I was able to get away for a couple of weeks this past month for some R & R, which included a short trip to Sante Fe with my wife, Carol, and a five-day bike tour with friends through Utah and Western Colorado. This much-needed downtime cleared my head and re-energized me to do better for my team members, clients and the nonprofit community.
I ran across a book, “Nonprofit Lifecycles,” by Susan Kenny Stevens, who has served as an organization development consultant, Board member and CEO for nonprofits. She does a masterful job of relating growth-stage theory to nonprofit organizations. Growth-stage or lifecycle theory has been around for a long time but is more often discussed and used in the context of small- to mid-size businesses. She outlines seven lifecycle stages that are clearly definable for nonprofits:
Each stage presents its own set of predictable challenges. For example, the most dynamic stage is growth, the transition between startup and maturity, which is characterized by the mission and programs having taken hold in the marketplace, but where service demand exceeds the organization’s structural and resource capabilities. Typical challenges include: too much to do, too little time, developing Board ownership, creating strategic focus, developing and identifying distinctive competence, beginning to formalize organizational structure, diversifying revenues and tracking financial results. To achieve and build capacity at each stage requires the complete balancing and alignment of the nonprofit’s programs, management, governance, resources and systems. Some semblance of this equilibrium is necessary for the organization to move onto the next stage.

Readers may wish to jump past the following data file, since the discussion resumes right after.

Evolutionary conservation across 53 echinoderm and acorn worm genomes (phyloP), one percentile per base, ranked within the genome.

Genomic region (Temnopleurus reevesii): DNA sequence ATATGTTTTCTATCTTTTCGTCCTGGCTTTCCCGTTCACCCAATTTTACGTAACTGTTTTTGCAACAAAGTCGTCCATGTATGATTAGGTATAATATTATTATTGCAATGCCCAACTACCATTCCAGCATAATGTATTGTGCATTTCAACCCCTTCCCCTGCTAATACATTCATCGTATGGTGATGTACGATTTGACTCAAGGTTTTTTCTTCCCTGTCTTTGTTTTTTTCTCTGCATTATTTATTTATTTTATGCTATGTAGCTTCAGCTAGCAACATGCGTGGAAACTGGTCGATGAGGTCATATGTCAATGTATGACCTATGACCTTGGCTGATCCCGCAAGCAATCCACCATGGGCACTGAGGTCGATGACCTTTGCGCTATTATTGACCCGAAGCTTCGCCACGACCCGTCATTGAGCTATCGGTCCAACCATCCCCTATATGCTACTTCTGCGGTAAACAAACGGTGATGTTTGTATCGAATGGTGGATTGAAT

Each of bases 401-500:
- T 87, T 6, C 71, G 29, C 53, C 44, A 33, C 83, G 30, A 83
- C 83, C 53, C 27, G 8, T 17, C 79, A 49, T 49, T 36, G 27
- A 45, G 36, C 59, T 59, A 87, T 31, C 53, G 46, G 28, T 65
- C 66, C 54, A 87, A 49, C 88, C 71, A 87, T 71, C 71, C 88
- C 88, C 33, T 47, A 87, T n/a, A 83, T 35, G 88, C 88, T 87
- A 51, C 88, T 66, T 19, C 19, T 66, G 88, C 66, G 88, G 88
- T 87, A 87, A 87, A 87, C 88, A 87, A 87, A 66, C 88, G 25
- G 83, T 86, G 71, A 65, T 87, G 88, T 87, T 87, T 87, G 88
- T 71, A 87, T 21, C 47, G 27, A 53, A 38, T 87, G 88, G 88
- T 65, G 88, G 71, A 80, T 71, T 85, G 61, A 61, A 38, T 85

Due to the fact that capacity is not balanced, not all startups reach the growth stage and not all growth-stage organizations reach maturity. In building our business, having used the concept before in a consulting capacity, we consciously use the growth-stage model to target the kinds of nonprofits we want as clients. They fall between startup and maturity on the spectrum. Financial management often does not have a high priority for startup and growth-stage organization with poor internal control, inadequate systems and under-qualified staff, which we see as a business opportunity. We help the organization achieve capacity balance by providing financial and systems expertise at the right time. For startups and early growth-stage organizations, providing outsourced accounting services and basic financial reporting at a professional level fulfills a vital resource component of capacity and helps the CEO focus on the mission, programs and fund raising. For later growth-stage organizations on the road to maturity we may continue to provide accounting services but work on a collaborative basis with an internal bookkeeper or administrative specialist. These organizations also require more sophisticated processes and systems, thus an opportunity to provide more robust permanent financial management software and consulting services.
Reaching maturity is a major milestone in an organization’s lifecycle that presents a whole new set of challenges. The key characteristic is professionalization of functions with trained specialists taking on key roles. The organization becomes more important than any single individual. It is not unusual for the “founder” to not make the transition along with some of the early staff. In terms of our role we consider helping nonprofit’s getting their financial house in order earlier than later puts them ahead of the game. We happily take on a more consultative and maintenance role.
I recommend this book to all nonprofit executives and managers, regardless if they have been previously exposed to the growth-state capacity model.